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Old 11th May 2019, 09:44
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Re: Galland's victories: Reply to Laurent Rizzotti - About translations, in particular of aviation books

Fascinating insight into the mistakes translator's can make.
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Old 11th May 2019, 16:13
Jukka Juutinen Jukka Juutinen is offline
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Re: Galland's victories: Reply to Laurent Rizzotti - About translations, in particular of aviation books

Perhaps it should be emphasized that an "amateur" translator can do very good work. E.g. Raimo Malkamäki and Hannu Valtonen have done excellent translations from German to Finnish due to being very familiar with correct terminology due to their hobby, yet both are "amateurs" (=they do not make living as translators).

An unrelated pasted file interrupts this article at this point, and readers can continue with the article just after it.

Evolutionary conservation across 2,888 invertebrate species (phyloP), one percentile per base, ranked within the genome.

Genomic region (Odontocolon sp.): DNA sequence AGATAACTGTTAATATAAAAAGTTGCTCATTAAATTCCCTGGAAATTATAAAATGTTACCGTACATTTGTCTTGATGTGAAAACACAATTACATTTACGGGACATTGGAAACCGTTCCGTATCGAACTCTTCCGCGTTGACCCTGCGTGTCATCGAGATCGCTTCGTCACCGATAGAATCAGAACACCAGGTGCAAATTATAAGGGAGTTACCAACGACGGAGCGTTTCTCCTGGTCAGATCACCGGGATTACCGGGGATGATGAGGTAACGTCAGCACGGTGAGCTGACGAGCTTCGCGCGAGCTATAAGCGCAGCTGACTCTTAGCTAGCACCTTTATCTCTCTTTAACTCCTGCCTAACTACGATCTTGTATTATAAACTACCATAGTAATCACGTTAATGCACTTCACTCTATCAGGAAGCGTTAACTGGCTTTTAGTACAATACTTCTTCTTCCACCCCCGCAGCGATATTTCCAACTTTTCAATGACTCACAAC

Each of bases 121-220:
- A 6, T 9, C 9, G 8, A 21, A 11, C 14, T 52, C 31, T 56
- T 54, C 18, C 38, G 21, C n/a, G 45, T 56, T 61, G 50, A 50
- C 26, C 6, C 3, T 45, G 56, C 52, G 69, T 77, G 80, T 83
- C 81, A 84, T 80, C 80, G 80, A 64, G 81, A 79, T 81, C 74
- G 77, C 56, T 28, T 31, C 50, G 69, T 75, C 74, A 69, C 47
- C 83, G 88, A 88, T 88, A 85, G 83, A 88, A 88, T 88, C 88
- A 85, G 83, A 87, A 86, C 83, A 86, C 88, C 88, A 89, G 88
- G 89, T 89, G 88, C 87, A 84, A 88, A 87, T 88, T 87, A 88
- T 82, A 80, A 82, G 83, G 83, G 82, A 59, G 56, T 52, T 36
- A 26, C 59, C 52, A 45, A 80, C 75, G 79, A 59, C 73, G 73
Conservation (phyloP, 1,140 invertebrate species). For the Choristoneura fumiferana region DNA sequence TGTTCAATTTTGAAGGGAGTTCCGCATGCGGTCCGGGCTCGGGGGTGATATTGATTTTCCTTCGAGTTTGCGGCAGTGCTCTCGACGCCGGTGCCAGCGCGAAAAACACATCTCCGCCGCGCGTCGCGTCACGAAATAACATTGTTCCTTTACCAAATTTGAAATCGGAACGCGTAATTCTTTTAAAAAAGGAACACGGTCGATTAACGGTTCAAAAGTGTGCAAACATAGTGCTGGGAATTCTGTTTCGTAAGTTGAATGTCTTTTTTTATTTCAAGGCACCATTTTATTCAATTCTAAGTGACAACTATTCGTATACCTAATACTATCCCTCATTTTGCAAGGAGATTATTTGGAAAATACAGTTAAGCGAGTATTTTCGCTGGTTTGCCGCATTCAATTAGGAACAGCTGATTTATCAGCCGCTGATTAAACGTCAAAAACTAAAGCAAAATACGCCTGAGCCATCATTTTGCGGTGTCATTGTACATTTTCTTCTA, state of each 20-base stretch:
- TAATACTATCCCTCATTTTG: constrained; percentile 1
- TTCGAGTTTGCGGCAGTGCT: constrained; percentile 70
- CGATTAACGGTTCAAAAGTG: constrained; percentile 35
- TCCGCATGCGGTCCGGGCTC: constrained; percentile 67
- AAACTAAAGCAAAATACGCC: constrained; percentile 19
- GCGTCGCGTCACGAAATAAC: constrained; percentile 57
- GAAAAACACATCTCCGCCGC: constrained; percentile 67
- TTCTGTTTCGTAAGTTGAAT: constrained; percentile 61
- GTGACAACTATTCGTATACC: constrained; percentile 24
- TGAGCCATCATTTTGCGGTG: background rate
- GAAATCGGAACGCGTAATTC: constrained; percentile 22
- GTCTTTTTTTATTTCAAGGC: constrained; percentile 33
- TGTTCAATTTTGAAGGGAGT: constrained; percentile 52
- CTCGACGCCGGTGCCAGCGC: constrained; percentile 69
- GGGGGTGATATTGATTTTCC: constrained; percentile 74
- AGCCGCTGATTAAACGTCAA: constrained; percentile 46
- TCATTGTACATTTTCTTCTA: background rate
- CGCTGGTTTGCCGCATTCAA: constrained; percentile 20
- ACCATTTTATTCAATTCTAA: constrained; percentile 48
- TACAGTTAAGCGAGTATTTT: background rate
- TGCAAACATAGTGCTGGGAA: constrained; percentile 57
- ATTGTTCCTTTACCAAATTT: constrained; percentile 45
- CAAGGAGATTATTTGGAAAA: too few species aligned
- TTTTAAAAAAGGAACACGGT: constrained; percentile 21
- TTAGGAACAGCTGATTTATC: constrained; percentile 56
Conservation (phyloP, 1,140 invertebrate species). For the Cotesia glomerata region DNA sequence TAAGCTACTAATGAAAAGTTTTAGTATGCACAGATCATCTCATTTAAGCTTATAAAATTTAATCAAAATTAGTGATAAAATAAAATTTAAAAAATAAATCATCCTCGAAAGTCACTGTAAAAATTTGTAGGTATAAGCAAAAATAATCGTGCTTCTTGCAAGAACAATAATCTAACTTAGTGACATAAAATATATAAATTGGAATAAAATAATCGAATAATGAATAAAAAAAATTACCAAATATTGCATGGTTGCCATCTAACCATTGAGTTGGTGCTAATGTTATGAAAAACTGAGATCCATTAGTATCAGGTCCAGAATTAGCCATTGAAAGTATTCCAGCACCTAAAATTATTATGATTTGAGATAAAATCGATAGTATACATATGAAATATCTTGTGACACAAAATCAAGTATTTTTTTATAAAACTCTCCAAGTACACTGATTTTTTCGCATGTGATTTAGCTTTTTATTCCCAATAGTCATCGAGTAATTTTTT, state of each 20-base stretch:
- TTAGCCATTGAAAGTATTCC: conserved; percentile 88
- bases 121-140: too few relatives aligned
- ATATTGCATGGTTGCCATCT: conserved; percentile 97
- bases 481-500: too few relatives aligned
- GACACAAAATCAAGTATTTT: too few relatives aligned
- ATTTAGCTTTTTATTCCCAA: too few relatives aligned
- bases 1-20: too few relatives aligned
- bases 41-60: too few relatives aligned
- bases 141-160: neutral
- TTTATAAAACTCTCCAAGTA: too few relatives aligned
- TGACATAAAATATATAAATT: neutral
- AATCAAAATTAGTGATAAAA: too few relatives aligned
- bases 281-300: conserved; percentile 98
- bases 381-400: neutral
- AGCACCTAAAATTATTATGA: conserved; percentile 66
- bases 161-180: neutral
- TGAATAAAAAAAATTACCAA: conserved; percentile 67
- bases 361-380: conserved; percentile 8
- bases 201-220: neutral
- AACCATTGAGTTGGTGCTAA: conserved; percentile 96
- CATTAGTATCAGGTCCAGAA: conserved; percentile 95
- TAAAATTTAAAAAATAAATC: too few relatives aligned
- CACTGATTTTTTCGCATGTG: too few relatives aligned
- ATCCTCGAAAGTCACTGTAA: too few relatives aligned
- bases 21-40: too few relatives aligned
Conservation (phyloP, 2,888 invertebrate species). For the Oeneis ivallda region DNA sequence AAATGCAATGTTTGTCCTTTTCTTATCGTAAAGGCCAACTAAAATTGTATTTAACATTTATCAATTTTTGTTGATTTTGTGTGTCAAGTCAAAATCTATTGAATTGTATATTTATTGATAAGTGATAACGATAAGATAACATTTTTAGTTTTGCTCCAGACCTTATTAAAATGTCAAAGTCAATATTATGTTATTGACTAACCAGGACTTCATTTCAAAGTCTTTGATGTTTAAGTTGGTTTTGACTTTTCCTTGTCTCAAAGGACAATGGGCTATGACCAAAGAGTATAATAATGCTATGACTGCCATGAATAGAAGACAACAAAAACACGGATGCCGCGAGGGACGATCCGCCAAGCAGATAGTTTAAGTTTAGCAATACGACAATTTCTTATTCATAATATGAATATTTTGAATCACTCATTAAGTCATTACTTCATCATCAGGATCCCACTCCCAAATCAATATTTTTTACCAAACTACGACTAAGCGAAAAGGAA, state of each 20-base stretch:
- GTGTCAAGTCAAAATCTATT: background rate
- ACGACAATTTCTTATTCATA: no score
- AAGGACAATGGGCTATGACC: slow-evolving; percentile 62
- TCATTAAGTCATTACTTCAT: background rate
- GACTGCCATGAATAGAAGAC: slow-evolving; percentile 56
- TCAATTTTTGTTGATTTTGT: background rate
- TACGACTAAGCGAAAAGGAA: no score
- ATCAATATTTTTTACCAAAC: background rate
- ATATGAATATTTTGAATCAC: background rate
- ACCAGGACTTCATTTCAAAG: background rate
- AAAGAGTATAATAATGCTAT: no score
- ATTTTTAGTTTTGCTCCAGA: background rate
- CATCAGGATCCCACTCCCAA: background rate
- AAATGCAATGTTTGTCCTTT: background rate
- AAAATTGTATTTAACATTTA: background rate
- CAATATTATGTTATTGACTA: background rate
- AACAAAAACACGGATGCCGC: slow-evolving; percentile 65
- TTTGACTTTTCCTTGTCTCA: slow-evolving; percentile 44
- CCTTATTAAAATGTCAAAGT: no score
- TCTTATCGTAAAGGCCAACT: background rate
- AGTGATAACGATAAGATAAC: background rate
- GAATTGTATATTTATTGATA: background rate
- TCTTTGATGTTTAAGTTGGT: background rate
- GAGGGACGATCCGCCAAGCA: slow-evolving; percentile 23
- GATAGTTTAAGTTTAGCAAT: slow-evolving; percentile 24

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Old 11th May 2019, 17:10
rof120 rof120 is offline
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Good translators

Oh yes, I certainly believe you. Sadly the fact remains that in most cases… (see the few examples I quoted - I could go on like this for weeks or months). Think that countless books, articles etc. have been translated - including the Bible… Oh no, I'd rather not think of this.
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Old 15th May 2019, 20:32
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Galland’s victories on June 3, 1940 (Paris area) – A new element

Please don’t close this all too quickly and don’t move it to « Books and magazines » for the central point of this post is not a book - even though I mention one - but the date of 2 victories won by Galland. It is a historical point if you take Galland’s career and fame into account.